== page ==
by Gerry McGovern
Author, New Thinking
Since the invention of writing, there has been a process which has involved the transfer of knowledge from the oral and practical to the written form. The Internet has contributed to a significant speeding up of this process. While this process has undoubted benefits, it must be recognised that there are limitations - that there is a certain type of knowledge that is still more effectively transferred by oral and practical means.
Historically, knowledge and skills were learned in the seeing, listening and doing. The world was full of apprentices. Babies were - and still are - the greatest apprentices. A baby doesn't learn to walk by reading a manual. A baby doesn't learn to talk by cramming in a language course. A baby doesn't go to the Internet to hone their social skills. No, the baby takes a long apprenticeship from their parents and those around them. They learn by living, by playing, by imitating, by doing, by trial and error.
Today we are busy inventing impressive sounding terms for the things we always took for granted. We have Relationship Marketing and Knowledge Management. With the way some of these models are being presented, you would swear that they were some new invention. Rather, they are an attempt to fill a hole with technology and techniques that the modern world has dug.
In the past, all good companies practised relationship marketing, in that they looked after their customers. The sales representatives called, the managing director rang, valued customers were brought out to dinner, Christmas gifts were delivered. Relationship marketing was very much part of business. In the last twenty years, we all fell in love with the promise of the computer, the automation of things, the saving of costs and the making of greater profits. This has worked well up to a point. Except that we now find that there is a widening distance between the customer and the company, that customer loyalty is weakening. Thus we invent relationship marketing and Customer Relationship Management. But these approaches have very little to do with relationships. Rather,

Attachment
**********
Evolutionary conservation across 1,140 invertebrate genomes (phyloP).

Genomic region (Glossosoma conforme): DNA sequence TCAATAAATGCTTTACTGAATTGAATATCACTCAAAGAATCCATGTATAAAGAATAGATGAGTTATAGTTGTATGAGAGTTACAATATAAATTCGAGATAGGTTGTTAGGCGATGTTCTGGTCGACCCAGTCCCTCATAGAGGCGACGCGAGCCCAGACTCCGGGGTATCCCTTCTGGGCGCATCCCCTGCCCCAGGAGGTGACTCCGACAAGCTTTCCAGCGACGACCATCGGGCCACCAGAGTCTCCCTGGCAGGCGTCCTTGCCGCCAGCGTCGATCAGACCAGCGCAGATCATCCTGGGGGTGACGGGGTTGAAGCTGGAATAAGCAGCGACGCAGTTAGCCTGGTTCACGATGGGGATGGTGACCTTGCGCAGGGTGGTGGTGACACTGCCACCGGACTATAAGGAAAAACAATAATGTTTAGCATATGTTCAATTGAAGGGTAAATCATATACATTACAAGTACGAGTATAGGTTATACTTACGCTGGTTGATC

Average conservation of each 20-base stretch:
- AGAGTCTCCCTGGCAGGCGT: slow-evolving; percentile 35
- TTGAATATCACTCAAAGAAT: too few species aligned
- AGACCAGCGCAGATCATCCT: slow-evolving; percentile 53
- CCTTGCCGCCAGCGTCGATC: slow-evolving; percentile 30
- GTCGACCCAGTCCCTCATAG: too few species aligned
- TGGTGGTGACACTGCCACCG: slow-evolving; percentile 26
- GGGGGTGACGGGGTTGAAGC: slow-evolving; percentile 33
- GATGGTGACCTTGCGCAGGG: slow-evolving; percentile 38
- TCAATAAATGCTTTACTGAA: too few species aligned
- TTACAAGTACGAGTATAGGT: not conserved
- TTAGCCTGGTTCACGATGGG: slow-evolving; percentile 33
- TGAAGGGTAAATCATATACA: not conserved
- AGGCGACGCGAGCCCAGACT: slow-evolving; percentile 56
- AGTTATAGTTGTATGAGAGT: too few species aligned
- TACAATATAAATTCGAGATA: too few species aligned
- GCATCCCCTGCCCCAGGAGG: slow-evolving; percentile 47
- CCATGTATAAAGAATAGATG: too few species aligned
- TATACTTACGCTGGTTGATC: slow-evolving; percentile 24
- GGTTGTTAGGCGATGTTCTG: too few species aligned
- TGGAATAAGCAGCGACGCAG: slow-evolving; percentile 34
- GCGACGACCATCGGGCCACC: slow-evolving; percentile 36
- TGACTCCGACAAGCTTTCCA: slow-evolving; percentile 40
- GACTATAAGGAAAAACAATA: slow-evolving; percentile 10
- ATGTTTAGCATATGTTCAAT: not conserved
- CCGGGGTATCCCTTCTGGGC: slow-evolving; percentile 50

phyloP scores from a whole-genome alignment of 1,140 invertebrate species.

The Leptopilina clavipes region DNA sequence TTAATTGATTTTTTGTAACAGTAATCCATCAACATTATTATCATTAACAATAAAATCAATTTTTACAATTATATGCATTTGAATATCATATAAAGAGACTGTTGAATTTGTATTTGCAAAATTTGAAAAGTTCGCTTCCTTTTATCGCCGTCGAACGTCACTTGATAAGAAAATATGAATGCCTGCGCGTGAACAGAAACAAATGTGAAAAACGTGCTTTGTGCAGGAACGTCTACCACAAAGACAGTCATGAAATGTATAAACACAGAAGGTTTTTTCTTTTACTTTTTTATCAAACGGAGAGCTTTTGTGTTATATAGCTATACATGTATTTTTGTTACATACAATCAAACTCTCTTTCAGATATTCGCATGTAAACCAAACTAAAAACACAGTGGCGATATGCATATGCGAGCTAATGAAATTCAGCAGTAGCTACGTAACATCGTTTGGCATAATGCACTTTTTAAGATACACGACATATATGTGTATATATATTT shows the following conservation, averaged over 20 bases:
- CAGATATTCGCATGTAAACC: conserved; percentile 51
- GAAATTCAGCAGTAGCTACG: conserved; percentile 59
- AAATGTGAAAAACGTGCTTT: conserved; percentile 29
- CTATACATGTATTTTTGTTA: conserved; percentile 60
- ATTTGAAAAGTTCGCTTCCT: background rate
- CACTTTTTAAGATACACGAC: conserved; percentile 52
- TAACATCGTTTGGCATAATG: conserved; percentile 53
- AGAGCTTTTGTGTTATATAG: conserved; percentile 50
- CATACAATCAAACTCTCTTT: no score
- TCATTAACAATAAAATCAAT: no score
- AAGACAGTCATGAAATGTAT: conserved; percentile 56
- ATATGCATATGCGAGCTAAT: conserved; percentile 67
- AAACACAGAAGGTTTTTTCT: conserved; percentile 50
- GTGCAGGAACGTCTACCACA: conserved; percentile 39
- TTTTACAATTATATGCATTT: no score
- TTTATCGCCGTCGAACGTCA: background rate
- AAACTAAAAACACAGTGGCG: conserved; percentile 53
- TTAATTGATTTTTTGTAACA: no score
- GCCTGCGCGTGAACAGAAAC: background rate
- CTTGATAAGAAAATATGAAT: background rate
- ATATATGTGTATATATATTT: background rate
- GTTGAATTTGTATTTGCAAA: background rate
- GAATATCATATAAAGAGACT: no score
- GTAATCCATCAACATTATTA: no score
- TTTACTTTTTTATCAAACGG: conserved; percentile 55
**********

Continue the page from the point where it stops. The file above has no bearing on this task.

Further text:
they are about using technology to feign relationships.
Historically, companies renewed and passed on their essential knowledge base through a system of apprenticeships. Young people came into companies and learned trades and skills through working with those who had experience. Yes, they read books and manuals, but where they truly gathered knowledge was by doing the thing along with an expert.
From what I can observe, this whole apprenticeship system is breaking down. In fact, within the technology industry, it seems to have never have taken much root. The interesting problem there is that young people often have greater technical knowledge than older people, because so many computer languages and tools are themselves new.
We have a problem.
Knowledge is more than knowing something technical. Knowledge needs wisdom, and wisdom comes with age and experience. Wisdom is about knowing how something technical can be best used to meet the needs of people. Wisdom comes from living. Wisdom creates software that is useful, rather than technically brilliant. Wisdom creates a website that understands the needs of the person that uses the website, rather than a
website that is an ego-boost for its creator.
We need more wisdom apprentices in the world. We need to re-focus on people as fonts of wisdom and knowledge, and not fall prey to the latest illusory school of 'Wisdom Management.'
� Gerry McGovern, New Thinking. All rights reserved.